The French army had been strengthened by
a battalion to every regiment, and so Bismarck
complained of the strictures of French and Bel-
gian bishops on his anti-papal policy. Whether
he only meant to humiliate France still more,
or whether he actually desired a new rupture
so as to crush the country finally, is not clear.
At any rate, with the aid of England and es-
pecially of Russia, France showed that she
was not helpless, and Bismarck protested that
he was absolutely friendly.
By the close of 1875, the measures consti-
tuting the new Government had been voted
and, on December 31, the Assembly, which
had governed France since the Franco-Prus-
sian War, was dissolved to make way for the
new legislature. During the succeeding elec-
tions M. Buffet's Cabinet, antagonized by the
Republicans and rent by internal dissensions,
went to pieces. M. Buffet personally suffered
disastrously at the polls. The slate was clear
for a totally new organization. The Assembly
had done many a good service,*but its dilatori-
ness in establishing a permanent government,
its ingratitude to M. Thiers, its clericalism,
62 ' THE THIRD FRENCH REPUBLIC
and its stubbornness in trying to foist a king
on the people made it pass away unregretted
by a country which had far outstripped it in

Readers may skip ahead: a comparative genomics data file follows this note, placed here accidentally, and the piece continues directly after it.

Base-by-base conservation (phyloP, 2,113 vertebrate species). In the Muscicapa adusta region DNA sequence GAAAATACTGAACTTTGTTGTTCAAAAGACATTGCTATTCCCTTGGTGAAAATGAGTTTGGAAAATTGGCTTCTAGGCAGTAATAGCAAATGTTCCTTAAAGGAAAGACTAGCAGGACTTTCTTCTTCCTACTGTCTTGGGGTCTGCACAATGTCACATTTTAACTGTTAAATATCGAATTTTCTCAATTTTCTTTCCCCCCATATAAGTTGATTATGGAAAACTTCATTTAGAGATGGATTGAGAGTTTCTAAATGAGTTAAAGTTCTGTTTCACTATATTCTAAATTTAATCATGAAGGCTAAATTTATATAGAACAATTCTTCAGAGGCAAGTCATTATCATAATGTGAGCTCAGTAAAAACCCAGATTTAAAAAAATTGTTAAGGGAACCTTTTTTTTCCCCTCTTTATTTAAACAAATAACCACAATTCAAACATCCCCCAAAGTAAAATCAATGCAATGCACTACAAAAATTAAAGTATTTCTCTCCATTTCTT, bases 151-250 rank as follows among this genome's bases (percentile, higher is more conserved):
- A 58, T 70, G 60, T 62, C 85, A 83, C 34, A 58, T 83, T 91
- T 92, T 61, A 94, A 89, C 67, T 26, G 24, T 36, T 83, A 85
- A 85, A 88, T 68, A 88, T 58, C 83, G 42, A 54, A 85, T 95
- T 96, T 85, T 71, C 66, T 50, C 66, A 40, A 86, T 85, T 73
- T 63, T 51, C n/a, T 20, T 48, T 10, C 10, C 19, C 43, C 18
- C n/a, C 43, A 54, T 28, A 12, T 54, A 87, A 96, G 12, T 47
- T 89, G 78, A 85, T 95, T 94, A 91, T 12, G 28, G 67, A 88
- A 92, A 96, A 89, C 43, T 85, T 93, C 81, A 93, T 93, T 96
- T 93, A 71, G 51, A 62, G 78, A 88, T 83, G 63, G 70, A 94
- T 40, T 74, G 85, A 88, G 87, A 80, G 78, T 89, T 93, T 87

The "Constitution of 1875," under which,
with some modifications, France is still gov-
erned, is not a single document constructed
a priori, like the Constitution of the United
States* It was partly the result of the evolu-
tion of the National Assembly itself, partly
the result of compromises and dickerings be-
tween hostile groups. Particularly, it expressed
the jealousy of a monarchical assembly for a
President of a republic, and the desire, there-
fore, to keep power in the hands of its own leg-
islative successor. The Assembly took it for
granted that the Chamber of Deputies would
have the same opinions as itself. As a matter
of fact, the political complexion, of the legis-
lature has been consistently toward radical-
ism, and the result has hindered a strong exec-
utive and promoted legislative demagogy.
The Constitution of 1875 may be considered
as consisting of the Constitutional Law of
February 25, relating to the organization of
the public powers (President, Senate, Cham-
THE ADMINISTRATION OF MAC-MAHON 63
her of Deputies, Ministers, etc.); the Con-
stitutional Law of the previous day, Febru-
ary 24, relating to the organization of the
Senate; the Constitutional Law of July 16,
on the relations of the public powers. Subsi-
diary "organic laws" voted later determined
the procedure for the election of Senators and
Deputies. The vote of February 25 was the
crucial one in the definite establishment of
the Republican regime. The Constitution has
undergone certain slight modifications since
By the Constitution of 1875 the government
of the French Republic was vested in a Sen-
ate and a Chamber of Deputies. The Senate
consisted of 300 members, of whom 75 were
chosen for life by the expiring Assembly, their
successors to be elected by co-optation in the
Senate itself. The other 225, chosen for nine
years and renewable by thirds, were to be
elected by a method of indirect selection. In
1884, the choice of life Senators ceased and
the seats, as they fell vacant, have been dis-